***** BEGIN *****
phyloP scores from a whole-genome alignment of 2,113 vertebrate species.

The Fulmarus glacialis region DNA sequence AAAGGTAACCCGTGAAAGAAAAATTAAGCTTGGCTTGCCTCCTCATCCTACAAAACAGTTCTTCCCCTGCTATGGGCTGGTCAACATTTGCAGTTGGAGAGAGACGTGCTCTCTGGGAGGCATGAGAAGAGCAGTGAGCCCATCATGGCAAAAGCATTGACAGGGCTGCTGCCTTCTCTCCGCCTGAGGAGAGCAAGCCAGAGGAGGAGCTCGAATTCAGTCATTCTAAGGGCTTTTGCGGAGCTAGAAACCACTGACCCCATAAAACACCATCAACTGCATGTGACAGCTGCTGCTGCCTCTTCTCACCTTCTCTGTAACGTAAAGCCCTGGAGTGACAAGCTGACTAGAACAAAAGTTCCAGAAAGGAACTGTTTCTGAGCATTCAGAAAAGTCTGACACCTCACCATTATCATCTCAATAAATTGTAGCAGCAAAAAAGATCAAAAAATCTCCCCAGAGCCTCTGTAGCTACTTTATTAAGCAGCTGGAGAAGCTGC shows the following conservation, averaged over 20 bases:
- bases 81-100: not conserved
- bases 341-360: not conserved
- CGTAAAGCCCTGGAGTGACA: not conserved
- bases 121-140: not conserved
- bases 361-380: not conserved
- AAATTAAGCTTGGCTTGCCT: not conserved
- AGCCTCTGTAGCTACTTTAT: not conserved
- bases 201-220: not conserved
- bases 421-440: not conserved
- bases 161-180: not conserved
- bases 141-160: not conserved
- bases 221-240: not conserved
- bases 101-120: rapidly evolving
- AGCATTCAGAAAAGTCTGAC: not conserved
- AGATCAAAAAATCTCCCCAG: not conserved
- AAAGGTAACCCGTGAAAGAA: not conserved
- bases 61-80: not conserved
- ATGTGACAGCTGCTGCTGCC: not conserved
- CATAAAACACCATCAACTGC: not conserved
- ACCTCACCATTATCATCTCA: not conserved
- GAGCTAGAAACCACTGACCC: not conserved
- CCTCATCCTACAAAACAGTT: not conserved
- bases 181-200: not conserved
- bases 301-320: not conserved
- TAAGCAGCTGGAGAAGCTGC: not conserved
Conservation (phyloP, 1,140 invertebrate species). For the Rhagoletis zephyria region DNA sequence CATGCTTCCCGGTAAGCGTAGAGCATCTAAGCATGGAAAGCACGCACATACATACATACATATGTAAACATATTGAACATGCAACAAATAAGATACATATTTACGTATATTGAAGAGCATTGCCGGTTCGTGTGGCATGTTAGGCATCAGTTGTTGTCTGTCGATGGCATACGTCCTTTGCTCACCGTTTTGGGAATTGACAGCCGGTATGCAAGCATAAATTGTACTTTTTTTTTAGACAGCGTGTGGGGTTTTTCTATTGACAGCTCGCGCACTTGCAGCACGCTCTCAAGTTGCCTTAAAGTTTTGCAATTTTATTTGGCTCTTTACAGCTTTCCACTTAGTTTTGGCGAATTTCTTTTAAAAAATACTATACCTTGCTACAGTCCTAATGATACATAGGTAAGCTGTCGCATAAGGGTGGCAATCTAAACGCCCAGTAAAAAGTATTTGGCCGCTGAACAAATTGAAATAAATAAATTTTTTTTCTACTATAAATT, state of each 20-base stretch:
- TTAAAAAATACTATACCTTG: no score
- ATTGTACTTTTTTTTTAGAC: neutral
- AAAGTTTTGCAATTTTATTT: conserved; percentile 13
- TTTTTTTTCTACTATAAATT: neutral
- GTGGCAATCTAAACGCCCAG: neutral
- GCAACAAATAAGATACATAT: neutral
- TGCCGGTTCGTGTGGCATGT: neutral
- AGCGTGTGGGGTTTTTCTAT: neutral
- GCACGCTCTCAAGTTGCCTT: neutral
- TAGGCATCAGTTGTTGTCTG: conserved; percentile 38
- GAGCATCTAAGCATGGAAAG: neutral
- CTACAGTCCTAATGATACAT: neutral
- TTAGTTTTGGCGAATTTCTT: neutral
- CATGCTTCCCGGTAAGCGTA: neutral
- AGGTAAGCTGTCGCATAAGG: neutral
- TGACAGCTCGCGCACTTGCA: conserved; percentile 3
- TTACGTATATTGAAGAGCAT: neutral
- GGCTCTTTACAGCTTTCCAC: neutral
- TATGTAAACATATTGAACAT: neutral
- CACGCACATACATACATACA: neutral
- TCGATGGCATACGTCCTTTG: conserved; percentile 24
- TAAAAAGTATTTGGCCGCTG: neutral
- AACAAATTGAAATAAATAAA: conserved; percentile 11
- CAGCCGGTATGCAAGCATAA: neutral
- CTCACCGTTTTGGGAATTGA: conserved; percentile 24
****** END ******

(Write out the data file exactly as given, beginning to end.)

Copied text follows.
phyloP scores from a whole-genome alignment of 2,113 vertebrate species.

The Fulmarus glacialis region DNA sequence AAAGGTAACCCGTGAAAGAAAAATTAAGCTTGGCTTGCCTCCTCATCCTACAAAACAGTTCTTCCCCTGCTATGGGCTGGTCAACATTTGCAGTTGGAGAGAGACGTGCTCTCTGGGAGGCATGAGAAGAGCAGTGAGCCCATCATGGCAAAAGCATTGACAGGGCTGCTGCCTTCTCTCCGCCTGAGGAGAGCAAGCCAGAGGAGGAGCTCGAATTCAGTCATTCTAAGGGCTTTTGCGGAGCTAGAAACCACTGACCCCATAAAACACCATCAACTGCATGTGACAGCTGCTGCTGCCTCTTCTCACCTTCTCTGTAACGTAAAGCCCTGGAGTGACAAGCTGACTAGAACAAAAGTTCCAGAAAGGAACTGTTTCTGAGCATTCAGAAAAGTCTGACACCTCACCATTATCATCTCAATAAATTGTAGCAGCAAAAAAGATCAAAAAATCTCCCCAGAGCCTCTGTAGCTACTTTATTAAGCAGCTGGAGAAGCTGC shows the following conservation, averaged over 20 bases:
- bases 81-100: not conserved
- bases 341-360: not conserved
- CGTAAAGCCCTGGAGTGACA: not conserved
- bases 121-140: not conserved
- bases 361-380: not conserved
- AAATTAAGCTTGGCTTGCCT: not conserved
- AGCCTCTGTAGCTACTTTAT: not conserved
- bases 201-220: not conserved
- bases 421-440: not conserved
- bases 161-180: not conserved
- bases 141-160: not conserved
- bases 221-240: not conserved
- bases 101-120: rapidly evolving
- AGCATTCAGAAAAGTCTGAC: not conserved
- AGATCAAAAAATCTCCCCAG: not conserved
- AAAGGTAACCCGTGAAAGAA: not conserved
- bases 61-80: not conserved
- ATGTGACAGCTGCTGCTGCC: not conserved
- CATAAAACACCATCAACTGC: not conserved
- ACCTCACCATTATCATCTCA: not conserved
- GAGCTAGAAACCACTGACCC: not conserved
- CCTCATCCTACAAAACAGTT: not conserved
- bases 181-200: not conserved
- bases 301-320: not conserved
- TAAGCAGCTGGAGAAGCTGC: not conserved
Conservation (phyloP, 1,140 invertebrate species). For the Rhagoletis zephyria region DNA sequence CATGCTTCCCGGTAAGCGTAGAGCATCTAAGCATGGAAAGCACGCACATACATACATACATATGTAAACATATTGAACATGCAACAAATAAGATACATATTTACGTATATTGAAGAGCATTGCCGGTTCGTGTGGCATGTTAGGCATCAGTTGTTGTCTGTCGATGGCATACGTCCTTTGCTCACCGTTTTGGGAATTGACAGCCGGTATGCAAGCATAAATTGTACTTTTTTTTTAGACAGCGTGTGGGGTTTTTCTATTGACAGCTCGCGCACTTGCAGCACGCTCTCAAGTTGCCTTAAAGTTTTGCAATTTTATTTGGCTCTTTACAGCTTTCCACTTAGTTTTGGCGAATTTCTTTTAAAAAATACTATACCTTGCTACAGTCCTAATGATACATAGGTAAGCTGTCGCATAAGGGTGGCAATCTAAACGCCCAGTAAAAAGTATTTGGCCGCTGAACAAATTGAAATAAATAAATTTTTTTTCTACTATAAATT, state of each 20-base stretch:
- TTAAAAAATACTATACCTTG: no score
- ATTGTACTTTTTTTTTAGAC: neutral
- AAAGTTTTGCAATTTTATTT: conserved; percentile 13
- TTTTTTTTCTACTATAAATT: neutral
- GTGGCAATCTAAACGCCCAG: neutral
- GCAACAAATAAGATACATAT: neutral
- TGCCGGTTCGTGTGGCATGT: neutral
- AGCGTGTGGGGTTTTTCTAT: neutral
- GCACGCTCTCAAGTTGCCTT: neutral
- TAGGCATCAGTTGTTGTCTG: conserved; percentile 38
- GAGCATCTAAGCATGGAAAG: neutral
- CTACAGTCCTAATGATACAT: neutral
- TTAGTTTTGGCGAATTTCTT: neutral
- CATGCTTCCCGGTAAGCGTA: neutral
- AGGTAAGCTGTCGCATAAGG: neutral
- TGACAGCTCGCGCACTTGCA: conserved; percentile 3
- TTACGTATATTGAAGAGCAT: neutral
- GGCTCTTTACAGCTTTCCAC: neutral
- TATGTAAACATATTGAACAT: neutral
- CACGCACATACATACATACA: neutral
- TCGATGGCATACGTCCTTTG: conserved; percentile 24
- TAAAAAGTATTTGGCCGCTG: neutral
- AACAAATTGAAATAAATAAA: conserved; percentile 11
- CAGCCGGTATGCAAGCATAA: neutral
- CTCACCGTTTTGGGAATTGA: conserved; percentile 24